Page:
2. This appeal fails and must be dismissed with costs.
3. I agree with the learned Chief Justice that this appeal fails. I confess that I had some doubt in the beginning as to the interpretation to be put upon the will. But after hearing the Administrator-General for the defence, I am quite clear that it is not possible to hold on the construction of the will of Shangu Pillai that his wife got only a life-estate under it. The learned Judge says that the words 'should enjoy and should, at her death, divide and give ' coupled with the fact that there are no words of absolute disposition in the will suggest to his mind that the testator did not intend that his widow should do what she liked with the properties. In the first place it seems to me that there is a misapprehension here because the opening words of the will do amount to an absolute disposition in favour of the widow. It says : 'I hereby give away to my second wife all the moveable and immoveable properties I possess. ' The use of the word ' enjoy ' in the second sentence does not connote to my mind that the absolute estate given in the first sentence was cut down to a life-estate. Enjoyment of property is possible not only for a life-estate holder but also for an absolute estate holder. In fact, both enjoy the property equally and, so far as enjoyment goes, there is no difference between the two. The absolute estate holder will no doubt have powers of alienation which the life-estate holder will not have. Then there are the words 'she should at her death divide and give to these three persons. ' No doubt these words require some consideration ; but I think that these words cannot be used as cutting down the absolute estate, for it is left entirely to the wishes of the lady under the will, to give as she liked. That seems to show that the matter was left entirely to her discretion and that there was no binding disposition of the property in favour of the three persons named. It is a mere matter of recommendation to the lady to do whatever the testator would have liked to be done with his property at the time of her death.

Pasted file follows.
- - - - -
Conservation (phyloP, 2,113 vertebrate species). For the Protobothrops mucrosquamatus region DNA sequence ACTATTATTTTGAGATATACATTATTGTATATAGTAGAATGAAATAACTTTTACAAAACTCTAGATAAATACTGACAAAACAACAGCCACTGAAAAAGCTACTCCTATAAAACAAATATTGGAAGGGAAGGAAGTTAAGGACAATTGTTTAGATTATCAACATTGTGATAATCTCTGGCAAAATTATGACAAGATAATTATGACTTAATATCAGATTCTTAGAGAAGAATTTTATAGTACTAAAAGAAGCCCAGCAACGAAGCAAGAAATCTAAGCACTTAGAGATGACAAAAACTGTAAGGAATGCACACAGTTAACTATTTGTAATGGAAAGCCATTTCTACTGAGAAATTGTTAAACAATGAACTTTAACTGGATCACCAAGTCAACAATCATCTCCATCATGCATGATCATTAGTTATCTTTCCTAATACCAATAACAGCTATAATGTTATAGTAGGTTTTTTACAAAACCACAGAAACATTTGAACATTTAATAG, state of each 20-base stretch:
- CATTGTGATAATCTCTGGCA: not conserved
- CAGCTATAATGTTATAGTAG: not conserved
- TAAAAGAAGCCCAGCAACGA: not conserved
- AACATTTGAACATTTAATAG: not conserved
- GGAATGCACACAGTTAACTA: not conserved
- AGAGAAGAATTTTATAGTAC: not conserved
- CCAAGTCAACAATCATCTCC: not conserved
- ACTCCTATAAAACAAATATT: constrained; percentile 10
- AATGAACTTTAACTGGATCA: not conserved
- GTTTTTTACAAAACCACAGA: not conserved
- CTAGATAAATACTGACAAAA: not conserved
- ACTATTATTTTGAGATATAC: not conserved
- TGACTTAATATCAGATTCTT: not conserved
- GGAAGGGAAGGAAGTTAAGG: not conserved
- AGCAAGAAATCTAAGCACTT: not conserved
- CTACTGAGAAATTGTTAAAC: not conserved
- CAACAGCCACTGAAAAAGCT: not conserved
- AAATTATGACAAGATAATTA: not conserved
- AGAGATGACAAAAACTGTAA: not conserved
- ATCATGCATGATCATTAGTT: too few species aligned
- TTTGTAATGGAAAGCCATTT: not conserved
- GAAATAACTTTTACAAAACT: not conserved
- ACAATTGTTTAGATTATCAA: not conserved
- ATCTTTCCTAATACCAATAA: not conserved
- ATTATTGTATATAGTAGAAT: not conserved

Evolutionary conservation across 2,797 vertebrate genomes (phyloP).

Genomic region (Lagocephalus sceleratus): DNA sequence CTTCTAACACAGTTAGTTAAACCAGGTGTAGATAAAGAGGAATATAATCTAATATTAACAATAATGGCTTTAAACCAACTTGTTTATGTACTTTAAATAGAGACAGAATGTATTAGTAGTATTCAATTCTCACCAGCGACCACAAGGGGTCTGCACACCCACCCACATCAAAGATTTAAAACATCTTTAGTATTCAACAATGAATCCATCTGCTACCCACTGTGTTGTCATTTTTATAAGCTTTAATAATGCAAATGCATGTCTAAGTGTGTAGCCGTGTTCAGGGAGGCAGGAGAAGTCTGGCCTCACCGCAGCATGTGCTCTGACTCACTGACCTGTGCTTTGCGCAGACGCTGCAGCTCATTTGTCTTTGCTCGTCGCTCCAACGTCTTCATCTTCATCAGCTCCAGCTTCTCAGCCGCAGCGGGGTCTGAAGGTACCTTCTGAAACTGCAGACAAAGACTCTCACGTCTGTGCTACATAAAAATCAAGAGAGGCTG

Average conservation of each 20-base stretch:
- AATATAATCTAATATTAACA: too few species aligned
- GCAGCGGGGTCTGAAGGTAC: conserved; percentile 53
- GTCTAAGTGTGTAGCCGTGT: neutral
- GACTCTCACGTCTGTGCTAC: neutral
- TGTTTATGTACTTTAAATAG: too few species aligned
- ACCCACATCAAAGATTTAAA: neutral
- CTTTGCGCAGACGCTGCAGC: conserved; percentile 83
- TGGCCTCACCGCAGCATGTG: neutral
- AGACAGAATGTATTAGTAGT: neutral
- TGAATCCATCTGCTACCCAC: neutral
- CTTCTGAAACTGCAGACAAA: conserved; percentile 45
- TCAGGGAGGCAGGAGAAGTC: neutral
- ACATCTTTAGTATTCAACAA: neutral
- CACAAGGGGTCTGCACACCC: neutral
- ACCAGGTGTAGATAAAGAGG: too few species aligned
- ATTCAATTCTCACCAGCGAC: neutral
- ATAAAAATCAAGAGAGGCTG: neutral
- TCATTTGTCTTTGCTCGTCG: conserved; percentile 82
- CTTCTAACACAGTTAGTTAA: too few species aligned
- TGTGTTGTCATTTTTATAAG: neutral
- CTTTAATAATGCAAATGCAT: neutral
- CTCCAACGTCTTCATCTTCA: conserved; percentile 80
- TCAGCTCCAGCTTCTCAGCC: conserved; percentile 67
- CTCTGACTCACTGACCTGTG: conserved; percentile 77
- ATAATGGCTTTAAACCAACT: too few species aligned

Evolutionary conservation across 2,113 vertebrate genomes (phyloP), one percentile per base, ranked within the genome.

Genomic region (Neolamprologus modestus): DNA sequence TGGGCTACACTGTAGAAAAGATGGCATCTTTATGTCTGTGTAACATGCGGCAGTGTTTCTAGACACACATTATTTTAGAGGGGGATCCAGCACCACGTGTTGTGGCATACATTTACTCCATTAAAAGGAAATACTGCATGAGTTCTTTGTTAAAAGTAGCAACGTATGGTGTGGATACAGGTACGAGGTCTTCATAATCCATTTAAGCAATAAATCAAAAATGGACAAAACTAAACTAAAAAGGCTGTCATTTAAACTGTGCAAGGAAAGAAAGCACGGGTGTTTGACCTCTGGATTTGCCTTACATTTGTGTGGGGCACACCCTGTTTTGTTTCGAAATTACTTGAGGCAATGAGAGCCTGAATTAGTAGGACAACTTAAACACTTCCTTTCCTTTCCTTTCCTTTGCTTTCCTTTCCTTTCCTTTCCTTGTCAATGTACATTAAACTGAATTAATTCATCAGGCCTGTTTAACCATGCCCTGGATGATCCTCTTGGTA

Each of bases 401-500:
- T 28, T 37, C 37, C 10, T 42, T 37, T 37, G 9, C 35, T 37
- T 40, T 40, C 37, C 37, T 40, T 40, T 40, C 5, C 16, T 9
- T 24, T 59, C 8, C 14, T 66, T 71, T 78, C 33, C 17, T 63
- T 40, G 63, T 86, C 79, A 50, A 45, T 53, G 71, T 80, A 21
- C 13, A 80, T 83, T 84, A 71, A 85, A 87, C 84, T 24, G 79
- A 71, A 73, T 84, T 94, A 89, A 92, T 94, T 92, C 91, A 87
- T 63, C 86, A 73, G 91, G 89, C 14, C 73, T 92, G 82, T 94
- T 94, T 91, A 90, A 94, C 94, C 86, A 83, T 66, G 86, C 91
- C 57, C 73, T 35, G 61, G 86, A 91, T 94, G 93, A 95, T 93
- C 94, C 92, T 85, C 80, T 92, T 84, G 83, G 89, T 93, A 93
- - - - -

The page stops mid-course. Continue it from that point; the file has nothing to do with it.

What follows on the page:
4. A case very similar to this has been cited by the Administrator-General, In re, Hamilton (1895) 2 Ch 370 and Lord Justice Kay's observations there are quite apt and applicable to this case. There are no words here to show that the testator intended that the three persons named, should1 get an estate subject to the exercise of a power by the widow. In fact it is not a case at all of any power of appointment. It is merely a case of absolute bequest to the widow with a recommendation to her, so far as I can understand, to deal with the properties in the manner mentioned which is not binding on her. The use of the word ' power ' by the widow in her will is not important. The depositive words are ' I hereby bequeath the properties devised by and inherited from my late husband along with my own properties in the manner following. ' It is only under the second will by the bequest in favour of the plaintiff that he can get any right to the properties ; and, as there is no bequest in his favour of the property now in dispute, house No. 27, Venkatesa Maistry Street, he cannot possibly succeed.
5. The appeal should therefore be dismissed with costs.